7:1  For this Melchisedec, king of Salem, priest of the most high God, who met Abraham returning from the slaughter of the kings, and blessed him;  2 To whom also Abraham gave a tenth part of all; first being by interpretation King of righteousness, and after that also King of Salem, which is, King of peace;  3 Without father, without mother, without descent, having neither beginning of days, nor end of life; but made like unto the Son of God; abideth a priest continually. 

            4 Now consider how great this man was, unto whom even the patriarch Abraham gave the tenth of the spoils.  5 And verily they that are of the sons of Levi, who receive the office of the priesthood, have a commandment to take tithes of the people according to the law, that is, of their brethren, though they come out of the loins of Abraham:  6 But he whose descent is not counted from them received tithes of Abraham, and blessed him that had the promises.  7 And without all contradiction the less is blessed of the better.  8 And here men that die receive tithes; but there he receiveth them, of whom it is witnessed that he liveth.  9 And as I may so say, Levi also, who receiveth tithes, payed tithes in Abraham.  10 For he was yet in the loins of his father, when Melchisedec met him.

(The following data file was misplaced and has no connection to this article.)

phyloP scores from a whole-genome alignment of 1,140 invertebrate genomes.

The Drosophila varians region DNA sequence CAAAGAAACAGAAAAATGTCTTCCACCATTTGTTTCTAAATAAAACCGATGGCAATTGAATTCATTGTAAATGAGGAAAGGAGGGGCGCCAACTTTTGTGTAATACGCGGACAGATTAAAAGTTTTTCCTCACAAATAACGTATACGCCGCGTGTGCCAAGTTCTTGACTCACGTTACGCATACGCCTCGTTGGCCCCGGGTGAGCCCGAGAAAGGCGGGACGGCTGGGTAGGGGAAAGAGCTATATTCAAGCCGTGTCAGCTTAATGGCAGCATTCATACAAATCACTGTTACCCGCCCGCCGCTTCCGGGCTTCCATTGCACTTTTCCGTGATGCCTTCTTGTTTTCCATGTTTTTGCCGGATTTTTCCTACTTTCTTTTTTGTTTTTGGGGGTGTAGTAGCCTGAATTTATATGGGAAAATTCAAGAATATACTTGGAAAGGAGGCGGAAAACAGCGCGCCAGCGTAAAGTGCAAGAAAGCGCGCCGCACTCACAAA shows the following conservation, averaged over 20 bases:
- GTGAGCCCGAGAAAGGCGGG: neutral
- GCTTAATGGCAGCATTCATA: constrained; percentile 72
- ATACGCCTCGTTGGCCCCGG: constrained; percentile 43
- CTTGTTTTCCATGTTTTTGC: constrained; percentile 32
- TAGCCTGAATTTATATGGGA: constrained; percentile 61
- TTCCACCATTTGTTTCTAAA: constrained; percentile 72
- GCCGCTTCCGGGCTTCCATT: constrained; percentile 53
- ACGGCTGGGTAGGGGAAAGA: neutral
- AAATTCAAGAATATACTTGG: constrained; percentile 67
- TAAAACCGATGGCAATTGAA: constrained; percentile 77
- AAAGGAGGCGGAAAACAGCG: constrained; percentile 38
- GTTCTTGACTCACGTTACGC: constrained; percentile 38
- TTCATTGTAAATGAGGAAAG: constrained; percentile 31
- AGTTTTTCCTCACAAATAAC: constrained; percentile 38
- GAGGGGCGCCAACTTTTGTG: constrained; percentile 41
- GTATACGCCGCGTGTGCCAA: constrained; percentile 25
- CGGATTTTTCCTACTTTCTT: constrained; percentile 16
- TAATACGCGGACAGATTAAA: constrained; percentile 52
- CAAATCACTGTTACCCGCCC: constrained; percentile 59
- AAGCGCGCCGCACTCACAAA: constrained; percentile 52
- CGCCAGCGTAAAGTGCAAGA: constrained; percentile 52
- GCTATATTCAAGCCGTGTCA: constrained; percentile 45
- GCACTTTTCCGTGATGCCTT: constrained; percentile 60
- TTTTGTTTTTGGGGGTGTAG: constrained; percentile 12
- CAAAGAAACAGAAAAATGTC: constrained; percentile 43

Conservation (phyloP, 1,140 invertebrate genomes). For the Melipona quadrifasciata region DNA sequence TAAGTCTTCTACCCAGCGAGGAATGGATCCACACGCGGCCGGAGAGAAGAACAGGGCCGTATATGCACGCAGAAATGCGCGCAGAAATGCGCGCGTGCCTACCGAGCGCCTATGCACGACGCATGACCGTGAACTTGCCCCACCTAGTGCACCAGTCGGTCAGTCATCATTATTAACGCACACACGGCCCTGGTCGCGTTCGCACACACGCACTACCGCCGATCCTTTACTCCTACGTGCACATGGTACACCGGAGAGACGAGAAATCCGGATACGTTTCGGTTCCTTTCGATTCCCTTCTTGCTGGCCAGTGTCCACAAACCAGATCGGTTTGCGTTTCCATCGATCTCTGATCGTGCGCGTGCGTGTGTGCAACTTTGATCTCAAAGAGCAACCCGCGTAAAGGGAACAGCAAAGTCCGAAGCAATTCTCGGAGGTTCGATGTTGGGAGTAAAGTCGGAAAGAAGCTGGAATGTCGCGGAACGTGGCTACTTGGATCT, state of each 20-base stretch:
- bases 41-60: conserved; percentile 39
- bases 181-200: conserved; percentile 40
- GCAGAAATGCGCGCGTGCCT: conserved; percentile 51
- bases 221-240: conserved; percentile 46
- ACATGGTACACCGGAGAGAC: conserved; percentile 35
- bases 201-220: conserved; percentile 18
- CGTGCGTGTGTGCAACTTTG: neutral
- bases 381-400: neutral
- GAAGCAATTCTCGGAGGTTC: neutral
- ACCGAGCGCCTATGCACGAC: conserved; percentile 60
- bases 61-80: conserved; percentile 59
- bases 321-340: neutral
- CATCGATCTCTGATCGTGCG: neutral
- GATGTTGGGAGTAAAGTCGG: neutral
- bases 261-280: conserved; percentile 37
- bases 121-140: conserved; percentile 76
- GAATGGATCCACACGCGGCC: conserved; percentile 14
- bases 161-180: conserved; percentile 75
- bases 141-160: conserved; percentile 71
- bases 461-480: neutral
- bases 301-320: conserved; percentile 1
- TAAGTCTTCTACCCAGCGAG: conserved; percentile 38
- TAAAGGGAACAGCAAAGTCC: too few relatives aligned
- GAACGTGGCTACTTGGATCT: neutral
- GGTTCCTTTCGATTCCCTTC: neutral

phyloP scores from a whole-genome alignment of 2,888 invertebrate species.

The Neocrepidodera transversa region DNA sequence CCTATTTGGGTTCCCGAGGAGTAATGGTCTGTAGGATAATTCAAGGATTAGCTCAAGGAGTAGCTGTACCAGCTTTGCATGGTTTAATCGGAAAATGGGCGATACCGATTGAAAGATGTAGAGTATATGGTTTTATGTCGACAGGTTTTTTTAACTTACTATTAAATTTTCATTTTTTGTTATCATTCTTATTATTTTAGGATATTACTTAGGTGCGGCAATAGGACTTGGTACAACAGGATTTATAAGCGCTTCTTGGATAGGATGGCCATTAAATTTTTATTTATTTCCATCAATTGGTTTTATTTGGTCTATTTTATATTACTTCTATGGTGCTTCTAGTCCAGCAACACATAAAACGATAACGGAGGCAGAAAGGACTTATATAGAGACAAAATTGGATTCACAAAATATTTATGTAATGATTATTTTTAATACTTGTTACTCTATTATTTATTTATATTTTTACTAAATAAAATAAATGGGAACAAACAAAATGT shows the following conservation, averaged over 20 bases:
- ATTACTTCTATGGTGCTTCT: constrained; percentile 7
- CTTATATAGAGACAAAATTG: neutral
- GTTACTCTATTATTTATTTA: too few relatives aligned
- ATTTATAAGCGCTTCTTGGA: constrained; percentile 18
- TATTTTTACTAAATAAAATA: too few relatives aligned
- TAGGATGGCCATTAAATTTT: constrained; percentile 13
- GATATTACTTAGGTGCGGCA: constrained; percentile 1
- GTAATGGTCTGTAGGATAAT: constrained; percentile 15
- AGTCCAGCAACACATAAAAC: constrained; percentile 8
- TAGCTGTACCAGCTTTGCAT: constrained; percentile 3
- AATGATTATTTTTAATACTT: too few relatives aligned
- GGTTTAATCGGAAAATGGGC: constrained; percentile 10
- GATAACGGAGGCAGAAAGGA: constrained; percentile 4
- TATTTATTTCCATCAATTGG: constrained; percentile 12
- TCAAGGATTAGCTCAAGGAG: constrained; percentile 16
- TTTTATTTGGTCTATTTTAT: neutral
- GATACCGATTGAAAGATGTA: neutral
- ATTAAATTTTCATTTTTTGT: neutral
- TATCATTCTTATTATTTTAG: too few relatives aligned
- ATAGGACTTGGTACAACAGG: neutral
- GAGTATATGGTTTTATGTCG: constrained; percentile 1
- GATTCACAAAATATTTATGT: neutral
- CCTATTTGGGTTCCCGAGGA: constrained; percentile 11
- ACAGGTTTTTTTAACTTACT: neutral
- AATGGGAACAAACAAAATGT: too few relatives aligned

11  If therefore perfection were by the Levitical priesthood, (for under it the people received the law,) what further need was there that another priest should rise after the order of Melchisedec, and not be called after the order of Aaron?  12 For the priesthood being changed, there is made of necessity a change also of the law.  13 For he of whom these things are spoken pertaineth to another tribe, of which no man gave attendance at the altar.  14 For it is evident that our Lord sprang out of Juda; of which tribe Moses spake nothing concerning priesthood. 

            15 And it is yet far more evident: for that after the similitude of Melchisedec there ariseth another priest,  16 Who is made, not after the law of a carnal commandment, but after the power of an endless life.  17 For he testifieth, Thou art a priest for ever after the order of Melchisedec.  18 For there is verily a disannulling of the commandment going before for the weakness and unprofitableness thereof.  19 For the law made nothing perfect, but the bringing in of a better hope did; by the which we draw nigh unto God.